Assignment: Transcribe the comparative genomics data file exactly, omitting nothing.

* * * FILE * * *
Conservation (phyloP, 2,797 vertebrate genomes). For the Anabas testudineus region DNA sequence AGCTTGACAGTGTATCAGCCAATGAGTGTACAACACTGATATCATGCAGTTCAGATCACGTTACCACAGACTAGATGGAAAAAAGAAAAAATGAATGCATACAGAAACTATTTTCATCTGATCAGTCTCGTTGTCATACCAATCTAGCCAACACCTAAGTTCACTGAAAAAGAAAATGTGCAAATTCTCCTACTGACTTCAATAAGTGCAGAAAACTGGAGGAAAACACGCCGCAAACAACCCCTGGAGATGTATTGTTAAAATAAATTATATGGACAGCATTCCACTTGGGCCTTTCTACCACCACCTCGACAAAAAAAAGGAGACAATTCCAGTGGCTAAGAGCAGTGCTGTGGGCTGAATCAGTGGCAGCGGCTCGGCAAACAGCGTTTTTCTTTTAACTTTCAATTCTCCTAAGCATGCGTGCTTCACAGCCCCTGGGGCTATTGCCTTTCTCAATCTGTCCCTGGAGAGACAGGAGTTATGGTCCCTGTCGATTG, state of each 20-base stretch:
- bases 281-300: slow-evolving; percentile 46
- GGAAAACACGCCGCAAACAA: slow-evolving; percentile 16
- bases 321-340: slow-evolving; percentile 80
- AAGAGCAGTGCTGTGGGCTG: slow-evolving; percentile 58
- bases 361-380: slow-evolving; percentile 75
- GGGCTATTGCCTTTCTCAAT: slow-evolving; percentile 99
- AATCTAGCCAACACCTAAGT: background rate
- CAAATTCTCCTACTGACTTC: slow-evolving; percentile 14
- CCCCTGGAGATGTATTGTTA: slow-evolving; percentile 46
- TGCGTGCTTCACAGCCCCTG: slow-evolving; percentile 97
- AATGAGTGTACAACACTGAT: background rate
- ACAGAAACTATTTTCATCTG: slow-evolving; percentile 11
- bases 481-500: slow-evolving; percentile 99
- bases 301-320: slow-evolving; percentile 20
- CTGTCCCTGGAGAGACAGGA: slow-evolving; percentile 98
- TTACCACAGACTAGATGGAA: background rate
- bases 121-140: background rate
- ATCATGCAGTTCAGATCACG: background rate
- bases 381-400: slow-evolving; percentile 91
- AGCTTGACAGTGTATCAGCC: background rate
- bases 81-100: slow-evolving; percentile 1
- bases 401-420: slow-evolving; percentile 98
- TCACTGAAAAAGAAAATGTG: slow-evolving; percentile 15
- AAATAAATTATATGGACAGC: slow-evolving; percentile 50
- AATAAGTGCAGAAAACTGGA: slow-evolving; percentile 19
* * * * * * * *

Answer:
Conservation (phyloP, 2,797 vertebrate genomes). For the Anabas testudineus region DNA sequence AGCTTGACAGTGTATCAGCCAATGAGTGTACAACACTGATATCATGCAGTTCAGATCACGTTACCACAGACTAGATGGAAAAAAGAAAAAATGAATGCATACAGAAACTATTTTCATCTGATCAGTCTCGTTGTCATACCAATCTAGCCAACACCTAAGTTCACTGAAAAAGAAAATGTGCAAATTCTCCTACTGACTTCAATAAGTGCAGAAAACTGGAGGAAAACACGCCGCAAACAACCCCTGGAGATGTATTGTTAAAATAAATTATATGGACAGCATTCCACTTGGGCCTTTCTACCACCACCTCGACAAAAAAAAGGAGACAATTCCAGTGGCTAAGAGCAGTGCTGTGGGCTGAATCAGTGGCAGCGGCTCGGCAAACAGCGTTTTTCTTTTAACTTTCAATTCTCCTAAGCATGCGTGCTTCACAGCCCCTGGGGCTATTGCCTTTCTCAATCTGTCCCTGGAGAGACAGGAGTTATGGTCCCTGTCGATTG, state of each 20-base stretch:
- bases 281-300: slow-evolving; percentile 46
- GGAAAACACGCCGCAAACAA: slow-evolving; percentile 16
- bases 321-340: slow-evolving; percentile 80
- AAGAGCAGTGCTGTGGGCTG: slow-evolving; percentile 58
- bases 361-380: slow-evolving; percentile 75
- GGGCTATTGCCTTTCTCAAT: slow-evolving; percentile 99
- AATCTAGCCAACACCTAAGT: background rate
- CAAATTCTCCTACTGACTTC: slow-evolving; percentile 14
- CCCCTGGAGATGTATTGTTA: slow-evolving; percentile 46
- TGCGTGCTTCACAGCCCCTG: slow-evolving; percentile 97
- AATGAGTGTACAACACTGAT: background rate
- ACAGAAACTATTTTCATCTG: slow-evolving; percentile 11
- bases 481-500: slow-evolving; percentile 99
- bases 301-320: slow-evolving; percentile 20
- CTGTCCCTGGAGAGACAGGA: slow-evolving; percentile 98
- TTACCACAGACTAGATGGAA: background rate
- bases 121-140: background rate
- ATCATGCAGTTCAGATCACG: background rate
- bases 381-400: slow-evolving; percentile 91
- AGCTTGACAGTGTATCAGCC: background rate
- bases 81-100: slow-evolving; percentile 1
- bases 401-420: slow-evolving; percentile 98
- TCACTGAAAAAGAAAATGTG: slow-evolving; percentile 15
- AAATAAATTATATGGACAGC: slow-evolving; percentile 50
- AATAAGTGCAGAAAACTGGA: slow-evolving; percentile 19